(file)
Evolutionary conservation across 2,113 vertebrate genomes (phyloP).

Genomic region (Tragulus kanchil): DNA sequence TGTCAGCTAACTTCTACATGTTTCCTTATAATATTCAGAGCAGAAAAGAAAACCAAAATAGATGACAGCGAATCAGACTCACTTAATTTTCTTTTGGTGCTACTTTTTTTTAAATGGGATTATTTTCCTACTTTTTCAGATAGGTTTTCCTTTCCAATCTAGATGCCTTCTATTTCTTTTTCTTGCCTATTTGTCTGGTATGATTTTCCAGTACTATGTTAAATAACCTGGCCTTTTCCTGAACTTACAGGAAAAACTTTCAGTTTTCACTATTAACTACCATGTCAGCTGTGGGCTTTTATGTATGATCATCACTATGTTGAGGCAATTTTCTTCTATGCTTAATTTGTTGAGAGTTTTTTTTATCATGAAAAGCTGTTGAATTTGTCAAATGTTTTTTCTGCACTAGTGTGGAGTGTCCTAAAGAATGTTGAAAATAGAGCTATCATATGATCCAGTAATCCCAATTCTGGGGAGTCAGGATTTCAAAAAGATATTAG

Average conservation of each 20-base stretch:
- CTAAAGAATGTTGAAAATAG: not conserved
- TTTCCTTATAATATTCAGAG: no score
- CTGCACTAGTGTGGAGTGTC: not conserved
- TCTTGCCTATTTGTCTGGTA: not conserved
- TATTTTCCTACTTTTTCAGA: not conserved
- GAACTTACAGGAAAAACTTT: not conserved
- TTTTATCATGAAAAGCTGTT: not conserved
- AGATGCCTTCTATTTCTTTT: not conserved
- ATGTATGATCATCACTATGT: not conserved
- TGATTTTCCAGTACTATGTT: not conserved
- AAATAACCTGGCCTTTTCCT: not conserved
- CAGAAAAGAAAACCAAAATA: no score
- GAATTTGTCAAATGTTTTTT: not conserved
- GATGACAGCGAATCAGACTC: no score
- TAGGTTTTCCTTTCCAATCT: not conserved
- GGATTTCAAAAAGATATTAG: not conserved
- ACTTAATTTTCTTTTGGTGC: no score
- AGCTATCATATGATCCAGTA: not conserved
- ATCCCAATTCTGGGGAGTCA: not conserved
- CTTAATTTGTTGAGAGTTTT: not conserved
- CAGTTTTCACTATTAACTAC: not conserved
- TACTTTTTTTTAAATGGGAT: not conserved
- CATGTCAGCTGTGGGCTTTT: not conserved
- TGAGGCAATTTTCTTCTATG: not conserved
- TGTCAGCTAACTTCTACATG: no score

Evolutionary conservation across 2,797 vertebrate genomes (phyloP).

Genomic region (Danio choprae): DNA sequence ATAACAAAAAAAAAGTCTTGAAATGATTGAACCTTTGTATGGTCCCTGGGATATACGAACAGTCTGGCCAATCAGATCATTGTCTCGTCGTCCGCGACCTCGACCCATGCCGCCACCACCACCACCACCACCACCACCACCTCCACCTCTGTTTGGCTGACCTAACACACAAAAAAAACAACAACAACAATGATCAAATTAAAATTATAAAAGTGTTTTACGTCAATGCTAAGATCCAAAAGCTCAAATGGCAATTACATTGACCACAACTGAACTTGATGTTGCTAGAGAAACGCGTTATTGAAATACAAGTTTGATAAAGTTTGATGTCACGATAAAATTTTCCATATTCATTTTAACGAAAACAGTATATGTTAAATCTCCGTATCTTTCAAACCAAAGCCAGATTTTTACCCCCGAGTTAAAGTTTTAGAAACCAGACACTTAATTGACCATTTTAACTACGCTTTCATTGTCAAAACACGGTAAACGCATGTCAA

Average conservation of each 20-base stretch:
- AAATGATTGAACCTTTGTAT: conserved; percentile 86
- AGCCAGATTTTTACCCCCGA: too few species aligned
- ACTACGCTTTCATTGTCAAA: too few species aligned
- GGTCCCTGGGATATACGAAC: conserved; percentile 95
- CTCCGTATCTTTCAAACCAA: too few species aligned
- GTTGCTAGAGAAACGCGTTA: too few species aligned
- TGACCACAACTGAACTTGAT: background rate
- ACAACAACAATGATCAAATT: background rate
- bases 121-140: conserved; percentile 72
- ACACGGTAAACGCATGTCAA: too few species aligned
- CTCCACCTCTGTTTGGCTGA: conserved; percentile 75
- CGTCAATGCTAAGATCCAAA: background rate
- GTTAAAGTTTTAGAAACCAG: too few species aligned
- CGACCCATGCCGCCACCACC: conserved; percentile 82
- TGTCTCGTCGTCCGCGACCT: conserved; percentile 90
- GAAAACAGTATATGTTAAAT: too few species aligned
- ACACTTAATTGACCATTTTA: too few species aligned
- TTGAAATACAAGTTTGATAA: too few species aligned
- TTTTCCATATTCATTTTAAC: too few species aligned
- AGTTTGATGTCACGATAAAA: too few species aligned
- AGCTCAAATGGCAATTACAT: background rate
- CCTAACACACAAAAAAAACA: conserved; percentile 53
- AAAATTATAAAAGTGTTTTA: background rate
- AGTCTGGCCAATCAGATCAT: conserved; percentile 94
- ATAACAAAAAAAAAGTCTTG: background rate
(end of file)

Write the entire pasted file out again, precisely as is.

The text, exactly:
Evolutionary conservation across 2,113 vertebrate genomes (phyloP).

Genomic region (Tragulus kanchil): DNA sequence TGTCAGCTAACTTCTACATGTTTCCTTATAATATTCAGAGCAGAAAAGAAAACCAAAATAGATGACAGCGAATCAGACTCACTTAATTTTCTTTTGGTGCTACTTTTTTTTAAATGGGATTATTTTCCTACTTTTTCAGATAGGTTTTCCTTTCCAATCTAGATGCCTTCTATTTCTTTTTCTTGCCTATTTGTCTGGTATGATTTTCCAGTACTATGTTAAATAACCTGGCCTTTTCCTGAACTTACAGGAAAAACTTTCAGTTTTCACTATTAACTACCATGTCAGCTGTGGGCTTTTATGTATGATCATCACTATGTTGAGGCAATTTTCTTCTATGCTTAATTTGTTGAGAGTTTTTTTTATCATGAAAAGCTGTTGAATTTGTCAAATGTTTTTTCTGCACTAGTGTGGAGTGTCCTAAAGAATGTTGAAAATAGAGCTATCATATGATCCAGTAATCCCAATTCTGGGGAGTCAGGATTTCAAAAAGATATTAG

Average conservation of each 20-base stretch:
- CTAAAGAATGTTGAAAATAG: not conserved
- TTTCCTTATAATATTCAGAG: no score
- CTGCACTAGTGTGGAGTGTC: not conserved
- TCTTGCCTATTTGTCTGGTA: not conserved
- TATTTTCCTACTTTTTCAGA: not conserved
- GAACTTACAGGAAAAACTTT: not conserved
- TTTTATCATGAAAAGCTGTT: not conserved
- AGATGCCTTCTATTTCTTTT: not conserved
- ATGTATGATCATCACTATGT: not conserved
- TGATTTTCCAGTACTATGTT: not conserved
- AAATAACCTGGCCTTTTCCT: not conserved
- CAGAAAAGAAAACCAAAATA: no score
- GAATTTGTCAAATGTTTTTT: not conserved
- GATGACAGCGAATCAGACTC: no score
- TAGGTTTTCCTTTCCAATCT: not conserved
- GGATTTCAAAAAGATATTAG: not conserved
- ACTTAATTTTCTTTTGGTGC: no score
- AGCTATCATATGATCCAGTA: not conserved
- ATCCCAATTCTGGGGAGTCA: not conserved
- CTTAATTTGTTGAGAGTTTT: not conserved
- CAGTTTTCACTATTAACTAC: not conserved
- TACTTTTTTTTAAATGGGAT: not conserved
- CATGTCAGCTGTGGGCTTTT: not conserved
- TGAGGCAATTTTCTTCTATG: not conserved
- TGTCAGCTAACTTCTACATG: no score

Evolutionary conservation across 2,797 vertebrate genomes (phyloP).

Genomic region (Danio choprae): DNA sequence ATAACAAAAAAAAAGTCTTGAAATGATTGAACCTTTGTATGGTCCCTGGGATATACGAACAGTCTGGCCAATCAGATCATTGTCTCGTCGTCCGCGACCTCGACCCATGCCGCCACCACCACCACCACCACCACCACCACCTCCACCTCTGTTTGGCTGACCTAACACACAAAAAAAACAACAACAACAATGATCAAATTAAAATTATAAAAGTGTTTTACGTCAATGCTAAGATCCAAAAGCTCAAATGGCAATTACATTGACCACAACTGAACTTGATGTTGCTAGAGAAACGCGTTATTGAAATACAAGTTTGATAAAGTTTGATGTCACGATAAAATTTTCCATATTCATTTTAACGAAAACAGTATATGTTAAATCTCCGTATCTTTCAAACCAAAGCCAGATTTTTACCCCCGAGTTAAAGTTTTAGAAACCAGACACTTAATTGACCATTTTAACTACGCTTTCATTGTCAAAACACGGTAAACGCATGTCAA

Average conservation of each 20-base stretch:
- AAATGATTGAACCTTTGTAT: conserved; percentile 86
- AGCCAGATTTTTACCCCCGA: too few species aligned
- ACTACGCTTTCATTGTCAAA: too few species aligned
- GGTCCCTGGGATATACGAAC: conserved; percentile 95
- CTCCGTATCTTTCAAACCAA: too few species aligned
- GTTGCTAGAGAAACGCGTTA: too few species aligned
- TGACCACAACTGAACTTGAT: background rate
- ACAACAACAATGATCAAATT: background rate
- bases 121-140: conserved; percentile 72
- ACACGGTAAACGCATGTCAA: too few species aligned
- CTCCACCTCTGTTTGGCTGA: conserved; percentile 75
- CGTCAATGCTAAGATCCAAA: background rate
- GTTAAAGTTTTAGAAACCAG: too few species aligned
- CGACCCATGCCGCCACCACC: conserved; percentile 82
- TGTCTCGTCGTCCGCGACCT: conserved; percentile 90
- GAAAACAGTATATGTTAAAT: too few species aligned
- ACACTTAATTGACCATTTTA: too few species aligned
- TTGAAATACAAGTTTGATAA: too few species aligned
- TTTTCCATATTCATTTTAAC: too few species aligned
- AGTTTGATGTCACGATAAAA: too few species aligned
- AGCTCAAATGGCAATTACAT: background rate
- CCTAACACACAAAAAAAACA: conserved; percentile 53
- AAAATTATAAAAGTGTTTTA: background rate
- AGTCTGGCCAATCAGATCAT: conserved; percentile 94
- ATAACAAAAAAAAAGTCTTG: background rate